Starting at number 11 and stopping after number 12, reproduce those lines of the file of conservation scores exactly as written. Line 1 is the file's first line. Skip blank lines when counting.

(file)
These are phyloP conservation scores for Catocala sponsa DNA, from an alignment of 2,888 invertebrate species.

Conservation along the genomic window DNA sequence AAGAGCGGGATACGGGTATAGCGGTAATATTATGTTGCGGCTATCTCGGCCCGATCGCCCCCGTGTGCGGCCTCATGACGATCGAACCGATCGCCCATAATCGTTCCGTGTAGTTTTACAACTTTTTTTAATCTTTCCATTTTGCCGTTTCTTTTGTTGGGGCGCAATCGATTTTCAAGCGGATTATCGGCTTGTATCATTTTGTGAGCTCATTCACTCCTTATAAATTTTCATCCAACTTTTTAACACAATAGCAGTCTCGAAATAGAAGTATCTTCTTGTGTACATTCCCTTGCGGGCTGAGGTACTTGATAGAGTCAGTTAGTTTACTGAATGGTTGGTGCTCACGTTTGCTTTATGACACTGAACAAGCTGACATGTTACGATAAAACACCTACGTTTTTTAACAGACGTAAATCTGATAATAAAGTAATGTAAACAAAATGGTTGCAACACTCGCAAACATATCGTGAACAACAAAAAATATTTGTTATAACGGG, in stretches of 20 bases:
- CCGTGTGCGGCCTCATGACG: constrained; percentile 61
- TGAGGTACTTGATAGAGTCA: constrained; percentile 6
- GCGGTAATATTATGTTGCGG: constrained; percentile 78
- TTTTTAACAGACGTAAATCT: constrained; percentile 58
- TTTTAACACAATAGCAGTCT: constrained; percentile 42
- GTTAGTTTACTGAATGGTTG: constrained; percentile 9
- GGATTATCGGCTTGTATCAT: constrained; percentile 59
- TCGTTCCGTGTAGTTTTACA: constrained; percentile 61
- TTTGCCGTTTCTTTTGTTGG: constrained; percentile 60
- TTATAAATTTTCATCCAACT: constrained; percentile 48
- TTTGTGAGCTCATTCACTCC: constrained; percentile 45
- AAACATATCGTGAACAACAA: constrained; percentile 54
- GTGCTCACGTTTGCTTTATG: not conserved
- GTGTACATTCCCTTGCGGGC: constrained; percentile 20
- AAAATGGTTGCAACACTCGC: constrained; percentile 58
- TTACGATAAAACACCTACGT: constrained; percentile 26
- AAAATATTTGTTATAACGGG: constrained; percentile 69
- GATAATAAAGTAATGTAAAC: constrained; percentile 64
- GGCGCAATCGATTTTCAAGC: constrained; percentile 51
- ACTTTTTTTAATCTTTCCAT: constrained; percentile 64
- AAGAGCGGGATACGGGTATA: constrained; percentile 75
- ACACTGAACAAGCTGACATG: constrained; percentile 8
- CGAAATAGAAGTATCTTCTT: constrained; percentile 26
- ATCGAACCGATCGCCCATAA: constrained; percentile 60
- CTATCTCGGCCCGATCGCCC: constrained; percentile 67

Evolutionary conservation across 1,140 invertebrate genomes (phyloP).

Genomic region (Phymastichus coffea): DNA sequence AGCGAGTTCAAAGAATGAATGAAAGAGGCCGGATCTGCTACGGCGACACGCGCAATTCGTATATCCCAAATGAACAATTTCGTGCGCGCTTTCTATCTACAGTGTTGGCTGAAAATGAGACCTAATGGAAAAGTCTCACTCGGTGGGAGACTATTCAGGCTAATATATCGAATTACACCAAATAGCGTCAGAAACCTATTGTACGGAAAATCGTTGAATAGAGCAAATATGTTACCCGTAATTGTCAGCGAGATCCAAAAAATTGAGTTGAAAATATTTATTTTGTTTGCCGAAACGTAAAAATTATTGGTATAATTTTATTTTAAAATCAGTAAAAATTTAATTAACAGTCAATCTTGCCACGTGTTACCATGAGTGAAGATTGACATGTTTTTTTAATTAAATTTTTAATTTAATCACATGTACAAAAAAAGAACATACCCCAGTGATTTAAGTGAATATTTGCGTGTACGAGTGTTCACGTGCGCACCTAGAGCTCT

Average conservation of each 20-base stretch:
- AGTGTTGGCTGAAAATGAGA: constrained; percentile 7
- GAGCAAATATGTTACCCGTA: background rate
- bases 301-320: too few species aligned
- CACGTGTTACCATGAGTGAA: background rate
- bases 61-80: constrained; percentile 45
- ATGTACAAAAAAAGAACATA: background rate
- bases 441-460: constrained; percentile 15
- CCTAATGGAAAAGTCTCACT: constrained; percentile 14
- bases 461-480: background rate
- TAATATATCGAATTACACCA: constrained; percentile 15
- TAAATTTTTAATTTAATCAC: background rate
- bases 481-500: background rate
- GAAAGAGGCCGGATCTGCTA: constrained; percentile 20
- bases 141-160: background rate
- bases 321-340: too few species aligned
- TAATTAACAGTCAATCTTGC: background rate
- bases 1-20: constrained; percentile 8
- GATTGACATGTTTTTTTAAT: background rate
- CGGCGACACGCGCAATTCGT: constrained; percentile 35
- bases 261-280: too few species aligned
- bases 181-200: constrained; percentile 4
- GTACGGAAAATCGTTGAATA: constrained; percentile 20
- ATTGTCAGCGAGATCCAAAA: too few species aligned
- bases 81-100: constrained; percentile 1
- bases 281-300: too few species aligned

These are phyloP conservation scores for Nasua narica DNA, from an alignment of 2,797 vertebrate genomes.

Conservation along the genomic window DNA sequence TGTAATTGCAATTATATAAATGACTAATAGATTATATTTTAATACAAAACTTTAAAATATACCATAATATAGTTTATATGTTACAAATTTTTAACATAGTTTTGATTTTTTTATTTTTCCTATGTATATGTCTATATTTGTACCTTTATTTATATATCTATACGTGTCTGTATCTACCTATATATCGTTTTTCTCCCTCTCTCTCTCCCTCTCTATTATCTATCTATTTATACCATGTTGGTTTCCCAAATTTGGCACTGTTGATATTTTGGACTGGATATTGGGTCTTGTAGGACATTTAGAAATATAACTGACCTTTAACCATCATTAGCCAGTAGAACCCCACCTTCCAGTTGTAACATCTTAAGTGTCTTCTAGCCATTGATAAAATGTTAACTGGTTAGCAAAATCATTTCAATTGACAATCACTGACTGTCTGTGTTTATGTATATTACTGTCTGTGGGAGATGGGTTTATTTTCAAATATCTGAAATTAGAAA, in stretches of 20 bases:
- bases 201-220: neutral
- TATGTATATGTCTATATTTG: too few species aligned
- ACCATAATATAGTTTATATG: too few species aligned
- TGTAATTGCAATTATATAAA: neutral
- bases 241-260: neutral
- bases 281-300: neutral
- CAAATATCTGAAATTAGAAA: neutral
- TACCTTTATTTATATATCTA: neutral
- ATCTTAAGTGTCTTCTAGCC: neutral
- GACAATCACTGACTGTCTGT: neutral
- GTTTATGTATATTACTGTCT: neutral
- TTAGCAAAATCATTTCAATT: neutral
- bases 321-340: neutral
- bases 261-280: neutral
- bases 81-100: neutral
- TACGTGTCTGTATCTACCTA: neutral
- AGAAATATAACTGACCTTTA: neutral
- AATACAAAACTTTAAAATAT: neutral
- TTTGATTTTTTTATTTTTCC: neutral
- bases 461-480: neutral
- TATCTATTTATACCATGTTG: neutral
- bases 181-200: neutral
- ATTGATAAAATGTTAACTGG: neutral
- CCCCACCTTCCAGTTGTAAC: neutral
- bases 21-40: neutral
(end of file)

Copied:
- TTTGCCGTTTCTTTTGTTGG: constrained; percentile 60
- TTATAAATTTTCATCCAACT: constrained; percentile 48